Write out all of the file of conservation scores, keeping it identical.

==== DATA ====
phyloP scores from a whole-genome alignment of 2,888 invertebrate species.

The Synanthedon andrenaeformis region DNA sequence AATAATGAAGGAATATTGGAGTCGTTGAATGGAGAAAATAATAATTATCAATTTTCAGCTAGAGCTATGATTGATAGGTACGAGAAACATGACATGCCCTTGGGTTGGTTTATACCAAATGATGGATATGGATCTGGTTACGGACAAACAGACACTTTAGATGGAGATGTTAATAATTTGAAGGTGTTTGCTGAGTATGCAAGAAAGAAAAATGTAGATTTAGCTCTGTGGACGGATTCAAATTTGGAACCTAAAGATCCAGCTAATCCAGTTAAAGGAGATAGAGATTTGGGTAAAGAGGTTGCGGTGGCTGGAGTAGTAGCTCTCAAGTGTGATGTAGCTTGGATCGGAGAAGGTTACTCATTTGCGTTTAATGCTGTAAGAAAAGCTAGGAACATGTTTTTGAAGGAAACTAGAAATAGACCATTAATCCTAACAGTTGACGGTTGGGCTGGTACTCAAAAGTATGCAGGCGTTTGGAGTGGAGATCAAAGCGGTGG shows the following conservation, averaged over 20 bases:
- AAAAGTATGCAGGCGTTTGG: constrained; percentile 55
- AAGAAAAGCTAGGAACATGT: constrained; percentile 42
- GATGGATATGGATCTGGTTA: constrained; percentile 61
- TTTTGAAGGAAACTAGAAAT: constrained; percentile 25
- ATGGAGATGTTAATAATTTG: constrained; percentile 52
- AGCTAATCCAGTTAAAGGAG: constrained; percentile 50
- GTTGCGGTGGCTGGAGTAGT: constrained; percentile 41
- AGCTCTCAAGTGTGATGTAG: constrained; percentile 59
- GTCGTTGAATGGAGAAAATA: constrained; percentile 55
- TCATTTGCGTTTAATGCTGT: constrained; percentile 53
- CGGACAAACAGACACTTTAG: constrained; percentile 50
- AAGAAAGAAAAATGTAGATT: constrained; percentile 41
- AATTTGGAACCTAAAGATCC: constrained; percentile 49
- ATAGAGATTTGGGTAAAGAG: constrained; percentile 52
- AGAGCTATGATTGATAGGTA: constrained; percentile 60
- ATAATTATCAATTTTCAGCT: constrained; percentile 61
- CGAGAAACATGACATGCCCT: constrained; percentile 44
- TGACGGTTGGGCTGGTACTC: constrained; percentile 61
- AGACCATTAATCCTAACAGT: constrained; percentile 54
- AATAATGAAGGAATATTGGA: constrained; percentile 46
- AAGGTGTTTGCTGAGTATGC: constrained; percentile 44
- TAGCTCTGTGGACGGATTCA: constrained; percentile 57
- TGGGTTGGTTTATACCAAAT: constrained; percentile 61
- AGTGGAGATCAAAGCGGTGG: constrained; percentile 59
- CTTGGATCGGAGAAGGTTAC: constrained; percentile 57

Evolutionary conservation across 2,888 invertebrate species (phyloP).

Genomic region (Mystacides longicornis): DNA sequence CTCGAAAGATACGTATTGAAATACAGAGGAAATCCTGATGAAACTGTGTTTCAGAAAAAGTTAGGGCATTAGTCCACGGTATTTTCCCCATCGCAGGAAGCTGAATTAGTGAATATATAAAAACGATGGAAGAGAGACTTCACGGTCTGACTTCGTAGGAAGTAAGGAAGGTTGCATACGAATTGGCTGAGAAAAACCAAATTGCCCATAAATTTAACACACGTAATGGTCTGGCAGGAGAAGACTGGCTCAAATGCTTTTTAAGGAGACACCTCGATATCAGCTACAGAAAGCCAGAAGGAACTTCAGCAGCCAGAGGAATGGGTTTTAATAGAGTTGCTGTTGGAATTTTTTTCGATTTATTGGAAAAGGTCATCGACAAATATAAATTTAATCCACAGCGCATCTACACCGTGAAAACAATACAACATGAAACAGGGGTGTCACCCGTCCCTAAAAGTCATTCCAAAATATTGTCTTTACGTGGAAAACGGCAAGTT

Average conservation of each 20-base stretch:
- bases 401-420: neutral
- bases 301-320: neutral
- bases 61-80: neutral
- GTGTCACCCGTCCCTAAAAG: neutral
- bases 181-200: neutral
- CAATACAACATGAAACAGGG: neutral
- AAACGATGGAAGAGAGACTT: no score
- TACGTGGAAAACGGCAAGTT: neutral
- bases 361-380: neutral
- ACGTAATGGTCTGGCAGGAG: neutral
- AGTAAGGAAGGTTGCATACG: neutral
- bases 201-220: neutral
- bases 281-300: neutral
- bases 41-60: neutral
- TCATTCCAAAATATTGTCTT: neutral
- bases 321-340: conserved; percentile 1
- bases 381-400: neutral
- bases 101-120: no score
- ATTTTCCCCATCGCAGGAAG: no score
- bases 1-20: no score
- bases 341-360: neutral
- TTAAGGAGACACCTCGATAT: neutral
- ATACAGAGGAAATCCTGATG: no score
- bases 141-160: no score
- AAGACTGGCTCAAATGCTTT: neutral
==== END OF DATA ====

phyloP scores from a whole-genome alignment of 2,888 invertebrate species.

The Synanthedon andrenaeformis region DNA sequence AATAATGAAGGAATATTGGAGTCGTTGAATGGAGAAAATAATAATTATCAATTTTCAGCTAGAGCTATGATTGATAGGTACGAGAAACATGACATGCCCTTGGGTTGGTTTATACCAAATGATGGATATGGATCTGGTTACGGACAAACAGACACTTTAGATGGAGATGTTAATAATTTGAAGGTGTTTGCTGAGTATGCAAGAAAGAAAAATGTAGATTTAGCTCTGTGGACGGATTCAAATTTGGAACCTAAAGATCCAGCTAATCCAGTTAAAGGAGATAGAGATTTGGGTAAAGAGGTTGCGGTGGCTGGAGTAGTAGCTCTCAAGTGTGATGTAGCTTGGATCGGAGAAGGTTACTCATTTGCGTTTAATGCTGTAAGAAAAGCTAGGAACATGTTTTTGAAGGAAACTAGAAATAGACCATTAATCCTAACAGTTGACGGTTGGGCTGGTACTCAAAAGTATGCAGGCGTTTGGAGTGGAGATCAAAGCGGTGG shows the following conservation, averaged over 20 bases:
- AAAAGTATGCAGGCGTTTGG: constrained; percentile 55
- AAGAAAAGCTAGGAACATGT: constrained; percentile 42
- GATGGATATGGATCTGGTTA: constrained; percentile 61
- TTTTGAAGGAAACTAGAAAT: constrained; percentile 25
- ATGGAGATGTTAATAATTTG: constrained; percentile 52
- AGCTAATCCAGTTAAAGGAG: constrained; percentile 50
- GTTGCGGTGGCTGGAGTAGT: constrained; percentile 41
- AGCTCTCAAGTGTGATGTAG: constrained; percentile 59
- GTCGTTGAATGGAGAAAATA: constrained; percentile 55
- TCATTTGCGTTTAATGCTGT: constrained; percentile 53
- CGGACAAACAGACACTTTAG: constrained; percentile 50
- AAGAAAGAAAAATGTAGATT: constrained; percentile 41
- AATTTGGAACCTAAAGATCC: constrained; percentile 49
- ATAGAGATTTGGGTAAAGAG: constrained; percentile 52
- AGAGCTATGATTGATAGGTA: constrained; percentile 60
- ATAATTATCAATTTTCAGCT: constrained; percentile 61
- CGAGAAACATGACATGCCCT: constrained; percentile 44
- TGACGGTTGGGCTGGTACTC: constrained; percentile 61
- AGACCATTAATCCTAACAGT: constrained; percentile 54
- AATAATGAAGGAATATTGGA: constrained; percentile 46
- AAGGTGTTTGCTGAGTATGC: constrained; percentile 44
- TAGCTCTGTGGACGGATTCA: constrained; percentile 57
- TGGGTTGGTTTATACCAAAT: constrained; percentile 61
- AGTGGAGATCAAAGCGGTGG: constrained; percentile 59
- CTTGGATCGGAGAAGGTTAC: constrained; percentile 57

Evolutionary conservation across 2,888 invertebrate species (phyloP).

Genomic region (Mystacides longicornis): DNA sequence CTCGAAAGATACGTATTGAAATACAGAGGAAATCCTGATGAAACTGTGTTTCAGAAAAAGTTAGGGCATTAGTCCACGGTATTTTCCCCATCGCAGGAAGCTGAATTAGTGAATATATAAAAACGATGGAAGAGAGACTTCACGGTCTGACTTCGTAGGAAGTAAGGAAGGTTGCATACGAATTGGCTGAGAAAAACCAAATTGCCCATAAATTTAACACACGTAATGGTCTGGCAGGAGAAGACTGGCTCAAATGCTTTTTAAGGAGACACCTCGATATCAGCTACAGAAAGCCAGAAGGAACTTCAGCAGCCAGAGGAATGGGTTTTAATAGAGTTGCTGTTGGAATTTTTTTCGATTTATTGGAAAAGGTCATCGACAAATATAAATTTAATCCACAGCGCATCTACACCGTGAAAACAATACAACATGAAACAGGGGTGTCACCCGTCCCTAAAAGTCATTCCAAAATATTGTCTTTACGTGGAAAACGGCAAGTT

Average conservation of each 20-base stretch:
- bases 401-420: neutral
- bases 301-320: neutral
- bases 61-80: neutral
- GTGTCACCCGTCCCTAAAAG: neutral
- bases 181-200: neutral
- CAATACAACATGAAACAGGG: neutral
- AAACGATGGAAGAGAGACTT: no score
- TACGTGGAAAACGGCAAGTT: neutral
- bases 361-380: neutral
- ACGTAATGGTCTGGCAGGAG: neutral
- AGTAAGGAAGGTTGCATACG: neutral
- bases 201-220: neutral
- bases 281-300: neutral
- bases 41-60: neutral
- TCATTCCAAAATATTGTCTT: neutral
- bases 321-340: conserved; percentile 1
- bases 381-400: neutral
- bases 101-120: no score
- ATTTTCCCCATCGCAGGAAG: no score
- bases 1-20: no score
- bases 341-360: neutral
- TTAAGGAGACACCTCGATAT: neutral
- ATACAGAGGAAATCCTGATG: no score
- bases 141-160: no score
- AAGACTGGCTCAAATGCTTT: neutral